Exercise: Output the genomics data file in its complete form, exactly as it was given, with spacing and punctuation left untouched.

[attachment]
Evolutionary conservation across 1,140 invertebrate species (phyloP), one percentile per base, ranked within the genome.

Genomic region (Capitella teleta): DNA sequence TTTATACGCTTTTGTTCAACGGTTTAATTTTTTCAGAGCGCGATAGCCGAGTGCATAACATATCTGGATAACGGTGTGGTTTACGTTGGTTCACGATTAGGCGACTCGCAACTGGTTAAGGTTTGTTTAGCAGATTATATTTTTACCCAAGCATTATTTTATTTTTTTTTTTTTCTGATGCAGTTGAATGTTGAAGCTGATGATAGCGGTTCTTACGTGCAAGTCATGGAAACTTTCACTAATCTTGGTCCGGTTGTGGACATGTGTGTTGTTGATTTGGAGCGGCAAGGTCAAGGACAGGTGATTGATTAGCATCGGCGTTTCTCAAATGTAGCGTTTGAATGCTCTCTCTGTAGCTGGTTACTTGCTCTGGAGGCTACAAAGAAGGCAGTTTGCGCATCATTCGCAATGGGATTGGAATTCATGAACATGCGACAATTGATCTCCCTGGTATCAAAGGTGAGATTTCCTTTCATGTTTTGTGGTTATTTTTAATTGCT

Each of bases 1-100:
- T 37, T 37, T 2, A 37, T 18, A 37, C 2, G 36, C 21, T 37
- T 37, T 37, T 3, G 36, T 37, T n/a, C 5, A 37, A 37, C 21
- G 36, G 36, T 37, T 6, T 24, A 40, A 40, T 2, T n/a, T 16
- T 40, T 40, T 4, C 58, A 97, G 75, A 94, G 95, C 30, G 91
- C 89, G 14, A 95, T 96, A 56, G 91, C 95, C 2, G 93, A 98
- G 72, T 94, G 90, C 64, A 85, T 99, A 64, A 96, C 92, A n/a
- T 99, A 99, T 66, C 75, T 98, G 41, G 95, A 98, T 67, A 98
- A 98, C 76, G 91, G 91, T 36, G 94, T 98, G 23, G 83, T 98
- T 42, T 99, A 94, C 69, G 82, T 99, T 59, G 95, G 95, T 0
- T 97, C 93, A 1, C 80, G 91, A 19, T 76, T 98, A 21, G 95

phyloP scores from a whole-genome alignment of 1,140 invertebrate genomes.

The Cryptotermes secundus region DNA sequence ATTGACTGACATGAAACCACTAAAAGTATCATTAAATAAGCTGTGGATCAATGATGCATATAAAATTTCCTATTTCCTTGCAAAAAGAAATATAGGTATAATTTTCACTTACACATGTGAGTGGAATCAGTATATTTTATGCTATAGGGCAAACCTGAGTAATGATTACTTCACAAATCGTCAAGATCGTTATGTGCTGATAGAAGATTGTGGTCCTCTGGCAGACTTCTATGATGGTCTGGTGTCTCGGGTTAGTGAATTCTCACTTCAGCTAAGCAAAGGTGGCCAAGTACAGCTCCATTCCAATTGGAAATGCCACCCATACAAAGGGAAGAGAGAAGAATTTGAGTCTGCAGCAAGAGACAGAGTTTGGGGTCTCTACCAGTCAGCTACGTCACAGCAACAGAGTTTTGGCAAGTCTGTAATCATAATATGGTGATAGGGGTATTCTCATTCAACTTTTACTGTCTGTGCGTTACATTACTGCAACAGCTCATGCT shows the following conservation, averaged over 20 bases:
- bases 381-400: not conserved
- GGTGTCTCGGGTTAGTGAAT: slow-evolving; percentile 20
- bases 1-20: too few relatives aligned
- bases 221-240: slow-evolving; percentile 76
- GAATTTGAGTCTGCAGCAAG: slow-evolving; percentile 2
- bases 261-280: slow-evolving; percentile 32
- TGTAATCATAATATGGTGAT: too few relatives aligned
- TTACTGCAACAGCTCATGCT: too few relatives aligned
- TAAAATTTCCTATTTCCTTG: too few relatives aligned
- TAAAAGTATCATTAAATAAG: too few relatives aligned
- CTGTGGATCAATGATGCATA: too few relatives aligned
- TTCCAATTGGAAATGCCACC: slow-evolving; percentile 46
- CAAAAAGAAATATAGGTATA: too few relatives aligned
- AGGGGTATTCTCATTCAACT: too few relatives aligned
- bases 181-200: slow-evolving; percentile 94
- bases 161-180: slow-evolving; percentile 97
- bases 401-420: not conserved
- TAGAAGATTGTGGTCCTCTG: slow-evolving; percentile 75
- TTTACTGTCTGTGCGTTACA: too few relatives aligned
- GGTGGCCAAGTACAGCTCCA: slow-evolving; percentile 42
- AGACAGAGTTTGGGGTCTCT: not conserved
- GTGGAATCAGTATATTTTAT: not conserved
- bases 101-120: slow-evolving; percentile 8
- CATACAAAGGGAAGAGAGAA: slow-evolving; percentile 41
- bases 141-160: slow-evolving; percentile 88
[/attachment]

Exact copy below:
Evolutionary conservation across 1,140 invertebrate species (phyloP), one percentile per base, ranked within the genome.

Genomic region (Capitella teleta): DNA sequence TTTATACGCTTTTGTTCAACGGTTTAATTTTTTCAGAGCGCGATAGCCGAGTGCATAACATATCTGGATAACGGTGTGGTTTACGTTGGTTCACGATTAGGCGACTCGCAACTGGTTAAGGTTTGTTTAGCAGATTATATTTTTACCCAAGCATTATTTTATTTTTTTTTTTTTCTGATGCAGTTGAATGTTGAAGCTGATGATAGCGGTTCTTACGTGCAAGTCATGGAAACTTTCACTAATCTTGGTCCGGTTGTGGACATGTGTGTTGTTGATTTGGAGCGGCAAGGTCAAGGACAGGTGATTGATTAGCATCGGCGTTTCTCAAATGTAGCGTTTGAATGCTCTCTCTGTAGCTGGTTACTTGCTCTGGAGGCTACAAAGAAGGCAGTTTGCGCATCATTCGCAATGGGATTGGAATTCATGAACATGCGACAATTGATCTCCCTGGTATCAAAGGTGAGATTTCCTTTCATGTTTTGTGGTTATTTTTAATTGCT

Each of bases 1-100:
- T 37, T 37, T 2, A 37, T 18, A 37, C 2, G 36, C 21, T 37
- T 37, T 37, T 3, G 36, T 37, T n/a, C 5, A 37, A 37, C 21
- G 36, G 36, T 37, T 6, T 24, A 40, A 40, T 2, T n/a, T 16
- T 40, T 40, T 4, C 58, A 97, G 75, A 94, G 95, C 30, G 91
- C 89, G 14, A 95, T 96, A 56, G 91, C 95, C 2, G 93, A 98
- G 72, T 94, G 90, C 64, A 85, T 99, A 64, A 96, C 92, A n/a
- T 99, A 99, T 66, C 75, T 98, G 41, G 95, A 98, T 67, A 98
- A 98, C 76, G 91, G 91, T 36, G 94, T 98, G 23, G 83, T 98
- T 42, T 99, A 94, C 69, G 82, T 99, T 59, G 95, G 95, T 0
- T 97, C 93, A 1, C 80, G 91, A 19, T 76, T 98, A 21, G 95

phyloP scores from a whole-genome alignment of 1,140 invertebrate genomes.

The Cryptotermes secundus region DNA sequence ATTGACTGACATGAAACCACTAAAAGTATCATTAAATAAGCTGTGGATCAATGATGCATATAAAATTTCCTATTTCCTTGCAAAAAGAAATATAGGTATAATTTTCACTTACACATGTGAGTGGAATCAGTATATTTTATGCTATAGGGCAAACCTGAGTAATGATTACTTCACAAATCGTCAAGATCGTTATGTGCTGATAGAAGATTGTGGTCCTCTGGCAGACTTCTATGATGGTCTGGTGTCTCGGGTTAGTGAATTCTCACTTCAGCTAAGCAAAGGTGGCCAAGTACAGCTCCATTCCAATTGGAAATGCCACCCATACAAAGGGAAGAGAGAAGAATTTGAGTCTGCAGCAAGAGACAGAGTTTGGGGTCTCTACCAGTCAGCTACGTCACAGCAACAGAGTTTTGGCAAGTCTGTAATCATAATATGGTGATAGGGGTATTCTCATTCAACTTTTACTGTCTGTGCGTTACATTACTGCAACAGCTCATGCT shows the following conservation, averaged over 20 bases:
- bases 381-400: not conserved
- GGTGTCTCGGGTTAGTGAAT: slow-evolving; percentile 20
- bases 1-20: too few relatives aligned
- bases 221-240: slow-evolving; percentile 76
- GAATTTGAGTCTGCAGCAAG: slow-evolving; percentile 2
- bases 261-280: slow-evolving; percentile 32
- TGTAATCATAATATGGTGAT: too few relatives aligned
- TTACTGCAACAGCTCATGCT: too few relatives aligned
- TAAAATTTCCTATTTCCTTG: too few relatives aligned
- TAAAAGTATCATTAAATAAG: too few relatives aligned
- CTGTGGATCAATGATGCATA: too few relatives aligned
- TTCCAATTGGAAATGCCACC: slow-evolving; percentile 46
- CAAAAAGAAATATAGGTATA: too few relatives aligned
- AGGGGTATTCTCATTCAACT: too few relatives aligned
- bases 181-200: slow-evolving; percentile 94
- bases 161-180: slow-evolving; percentile 97
- bases 401-420: not conserved
- TAGAAGATTGTGGTCCTCTG: slow-evolving; percentile 75
- TTTACTGTCTGTGCGTTACA: too few relatives aligned
- GGTGGCCAAGTACAGCTCCA: slow-evolving; percentile 42
- AGACAGAGTTTGGGGTCTCT: not conserved
- GTGGAATCAGTATATTTTAT: not conserved
- bases 101-120: slow-evolving; percentile 8
- CATACAAAGGGAAGAGAGAA: slow-evolving; percentile 41
- bases 141-160: slow-evolving; percentile 88